The effects of mergers on product positioning: evidence from the music radio industry
AbstractThis article shows that mergers between close competitors in the music radio industry lead to important changes in product positioning. Firms that buy competing stations tend to differentiate them and, consistent with the firm wanting to reduce audience cannibalization, their combined audience increases. However, the merging stations also become more like competitors, so that aggregate variety does not increase, and the gains in market share come at the expense of other stations in the same format. The results shed light on the effects of mergers and, more broadly, on how multiproduct firms may use product positioning as a competitive tool. Copyright (c) 2010, RAND.
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Bibliographic InfoArticle provided by RAND Corporation in its journal The RAND Journal of Economics.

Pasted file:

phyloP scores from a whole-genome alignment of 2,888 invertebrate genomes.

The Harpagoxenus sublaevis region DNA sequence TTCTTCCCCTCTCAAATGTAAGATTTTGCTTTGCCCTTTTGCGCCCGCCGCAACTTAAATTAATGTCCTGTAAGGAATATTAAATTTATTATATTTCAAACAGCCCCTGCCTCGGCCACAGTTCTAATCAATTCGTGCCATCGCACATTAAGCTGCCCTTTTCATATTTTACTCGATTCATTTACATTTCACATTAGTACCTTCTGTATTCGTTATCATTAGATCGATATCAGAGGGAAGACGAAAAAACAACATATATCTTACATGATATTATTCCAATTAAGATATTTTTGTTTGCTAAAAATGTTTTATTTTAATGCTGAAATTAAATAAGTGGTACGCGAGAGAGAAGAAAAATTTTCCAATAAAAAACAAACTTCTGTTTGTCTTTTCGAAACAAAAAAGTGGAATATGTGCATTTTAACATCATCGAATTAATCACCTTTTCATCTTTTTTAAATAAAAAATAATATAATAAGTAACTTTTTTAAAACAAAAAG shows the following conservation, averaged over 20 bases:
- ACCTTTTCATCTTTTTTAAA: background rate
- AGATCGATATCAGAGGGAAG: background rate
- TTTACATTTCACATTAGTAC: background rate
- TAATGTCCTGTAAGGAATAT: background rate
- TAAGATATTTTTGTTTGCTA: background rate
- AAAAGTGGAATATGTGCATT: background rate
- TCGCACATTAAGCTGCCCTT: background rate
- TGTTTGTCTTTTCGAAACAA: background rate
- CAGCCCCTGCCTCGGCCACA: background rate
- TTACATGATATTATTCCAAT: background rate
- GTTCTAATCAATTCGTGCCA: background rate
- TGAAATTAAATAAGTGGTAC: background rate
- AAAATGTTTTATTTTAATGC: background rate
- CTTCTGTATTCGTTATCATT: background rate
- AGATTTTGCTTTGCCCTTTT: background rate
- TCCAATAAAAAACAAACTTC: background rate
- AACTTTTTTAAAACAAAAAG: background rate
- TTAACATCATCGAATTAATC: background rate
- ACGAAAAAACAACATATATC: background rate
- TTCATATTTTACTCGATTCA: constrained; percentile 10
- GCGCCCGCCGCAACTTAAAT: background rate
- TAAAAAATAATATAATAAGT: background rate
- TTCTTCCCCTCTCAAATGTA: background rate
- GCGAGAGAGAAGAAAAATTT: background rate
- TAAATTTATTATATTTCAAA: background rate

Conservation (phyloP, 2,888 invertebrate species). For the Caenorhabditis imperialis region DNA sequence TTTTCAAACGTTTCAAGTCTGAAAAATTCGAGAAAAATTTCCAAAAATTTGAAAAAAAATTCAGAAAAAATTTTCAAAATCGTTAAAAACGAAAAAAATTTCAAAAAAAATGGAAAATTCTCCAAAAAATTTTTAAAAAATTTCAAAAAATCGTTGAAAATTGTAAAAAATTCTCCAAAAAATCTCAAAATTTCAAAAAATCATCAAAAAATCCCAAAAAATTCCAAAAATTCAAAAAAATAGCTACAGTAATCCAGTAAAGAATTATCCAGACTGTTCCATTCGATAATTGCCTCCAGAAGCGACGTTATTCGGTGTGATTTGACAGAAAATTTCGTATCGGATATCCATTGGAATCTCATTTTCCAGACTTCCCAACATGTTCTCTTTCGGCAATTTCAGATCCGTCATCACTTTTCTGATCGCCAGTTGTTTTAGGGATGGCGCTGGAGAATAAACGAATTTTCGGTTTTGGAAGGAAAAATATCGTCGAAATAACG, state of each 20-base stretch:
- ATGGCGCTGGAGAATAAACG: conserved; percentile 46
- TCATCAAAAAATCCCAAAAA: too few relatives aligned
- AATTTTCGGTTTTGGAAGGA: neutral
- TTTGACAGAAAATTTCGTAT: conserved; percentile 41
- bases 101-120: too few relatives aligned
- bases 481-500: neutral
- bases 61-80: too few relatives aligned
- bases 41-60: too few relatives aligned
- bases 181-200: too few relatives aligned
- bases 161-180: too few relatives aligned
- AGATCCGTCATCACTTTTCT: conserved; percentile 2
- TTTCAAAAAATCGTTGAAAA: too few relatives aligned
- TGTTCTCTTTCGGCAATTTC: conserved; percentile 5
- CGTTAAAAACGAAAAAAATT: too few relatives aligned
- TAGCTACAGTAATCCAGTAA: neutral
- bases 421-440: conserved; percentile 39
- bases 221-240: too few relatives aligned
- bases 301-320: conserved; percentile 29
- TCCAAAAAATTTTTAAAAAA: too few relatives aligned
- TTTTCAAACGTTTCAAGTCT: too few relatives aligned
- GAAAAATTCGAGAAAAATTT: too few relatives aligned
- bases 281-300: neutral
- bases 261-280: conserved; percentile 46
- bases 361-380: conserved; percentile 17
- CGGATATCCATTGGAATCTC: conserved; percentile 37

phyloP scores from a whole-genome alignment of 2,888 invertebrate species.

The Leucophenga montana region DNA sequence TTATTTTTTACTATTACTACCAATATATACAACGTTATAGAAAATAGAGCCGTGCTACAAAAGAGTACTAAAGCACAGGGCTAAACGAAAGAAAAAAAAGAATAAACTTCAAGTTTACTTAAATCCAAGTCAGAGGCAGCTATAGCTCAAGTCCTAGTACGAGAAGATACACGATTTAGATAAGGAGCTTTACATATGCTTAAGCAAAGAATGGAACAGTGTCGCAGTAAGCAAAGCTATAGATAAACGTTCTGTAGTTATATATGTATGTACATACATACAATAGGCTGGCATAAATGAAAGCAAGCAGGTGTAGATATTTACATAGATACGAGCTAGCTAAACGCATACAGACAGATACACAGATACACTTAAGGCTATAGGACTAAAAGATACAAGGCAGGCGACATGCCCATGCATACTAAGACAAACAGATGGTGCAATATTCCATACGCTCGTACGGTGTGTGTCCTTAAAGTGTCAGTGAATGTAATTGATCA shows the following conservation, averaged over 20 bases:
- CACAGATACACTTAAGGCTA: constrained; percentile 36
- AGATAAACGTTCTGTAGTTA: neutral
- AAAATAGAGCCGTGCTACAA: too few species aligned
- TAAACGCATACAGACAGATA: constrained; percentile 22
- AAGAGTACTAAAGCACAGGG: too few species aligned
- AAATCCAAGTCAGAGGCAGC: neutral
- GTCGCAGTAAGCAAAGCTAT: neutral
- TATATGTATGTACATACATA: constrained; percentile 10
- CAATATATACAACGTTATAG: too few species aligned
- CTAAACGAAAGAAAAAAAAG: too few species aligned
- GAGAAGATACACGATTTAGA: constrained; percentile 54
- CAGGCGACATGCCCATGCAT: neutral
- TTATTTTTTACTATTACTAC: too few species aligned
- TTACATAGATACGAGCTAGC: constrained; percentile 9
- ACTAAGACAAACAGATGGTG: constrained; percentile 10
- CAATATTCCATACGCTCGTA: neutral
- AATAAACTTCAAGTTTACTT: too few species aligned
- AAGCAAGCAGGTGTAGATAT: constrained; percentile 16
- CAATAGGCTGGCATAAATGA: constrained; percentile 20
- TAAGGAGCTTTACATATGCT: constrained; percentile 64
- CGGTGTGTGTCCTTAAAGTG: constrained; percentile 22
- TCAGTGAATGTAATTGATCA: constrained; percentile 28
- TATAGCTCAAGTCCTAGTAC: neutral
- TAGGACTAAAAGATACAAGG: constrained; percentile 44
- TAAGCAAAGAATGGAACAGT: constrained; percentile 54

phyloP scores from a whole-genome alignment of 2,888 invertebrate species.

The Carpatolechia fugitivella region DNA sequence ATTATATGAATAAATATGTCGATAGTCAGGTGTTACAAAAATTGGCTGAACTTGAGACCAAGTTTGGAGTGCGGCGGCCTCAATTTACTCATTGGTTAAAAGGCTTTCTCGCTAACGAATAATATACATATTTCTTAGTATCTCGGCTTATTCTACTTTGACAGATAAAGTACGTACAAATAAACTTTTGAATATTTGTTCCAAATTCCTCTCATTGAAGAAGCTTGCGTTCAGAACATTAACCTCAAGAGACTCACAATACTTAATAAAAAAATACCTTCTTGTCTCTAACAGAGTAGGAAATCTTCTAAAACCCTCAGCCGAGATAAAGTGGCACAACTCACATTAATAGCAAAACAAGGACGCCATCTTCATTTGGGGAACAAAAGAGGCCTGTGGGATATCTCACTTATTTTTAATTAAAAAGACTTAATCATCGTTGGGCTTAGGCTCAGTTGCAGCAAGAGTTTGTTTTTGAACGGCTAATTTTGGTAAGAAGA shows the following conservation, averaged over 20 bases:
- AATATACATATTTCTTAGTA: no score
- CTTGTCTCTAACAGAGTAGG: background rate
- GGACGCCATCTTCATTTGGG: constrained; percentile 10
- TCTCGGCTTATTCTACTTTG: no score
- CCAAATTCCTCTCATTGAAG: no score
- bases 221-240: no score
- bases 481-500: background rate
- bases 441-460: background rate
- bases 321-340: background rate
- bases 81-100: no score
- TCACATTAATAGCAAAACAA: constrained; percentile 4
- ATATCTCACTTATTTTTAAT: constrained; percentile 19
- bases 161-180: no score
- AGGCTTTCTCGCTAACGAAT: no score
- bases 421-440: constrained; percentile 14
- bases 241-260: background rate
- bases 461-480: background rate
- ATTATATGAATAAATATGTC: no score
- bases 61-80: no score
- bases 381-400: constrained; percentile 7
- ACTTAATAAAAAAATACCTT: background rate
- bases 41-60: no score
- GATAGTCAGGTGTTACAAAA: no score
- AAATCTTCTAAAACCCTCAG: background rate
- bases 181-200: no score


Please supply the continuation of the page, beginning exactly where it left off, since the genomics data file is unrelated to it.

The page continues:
Volume (Year): 41 (2010)
Issue (Month): 2 ()
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- Marco Antonielli & Lapo Filistrucchi, 2012.
"Collusion and the Political Differentiation of Newspapers,"
Working Papers Series
wp2012_07.rdf, Universita' degli Studi di Firenze, Dipartimento di Scienze dell'Economia e Dell'Impresa.
- Marco Antonielli & Lapo Filistrucchi, 2011. "Collusion and the political differentiation of newspapers," Working Papers 11-26, NET Institute, revised Nov 2011.
- Filistrucchi, L. & Antonielli, M., 2012. "Collusion and the Political Differentiation of Newspapers," Discussion Paper 2012-014, Tilburg University, Tilburg Law and Economic Center.
- Filistrucchi, L. & Antonielli, M., 2012. "Collusion and the Political Differentiation of Newspapers," Discussion Paper 2012-024, Tilburg University, Center for Economic Research.
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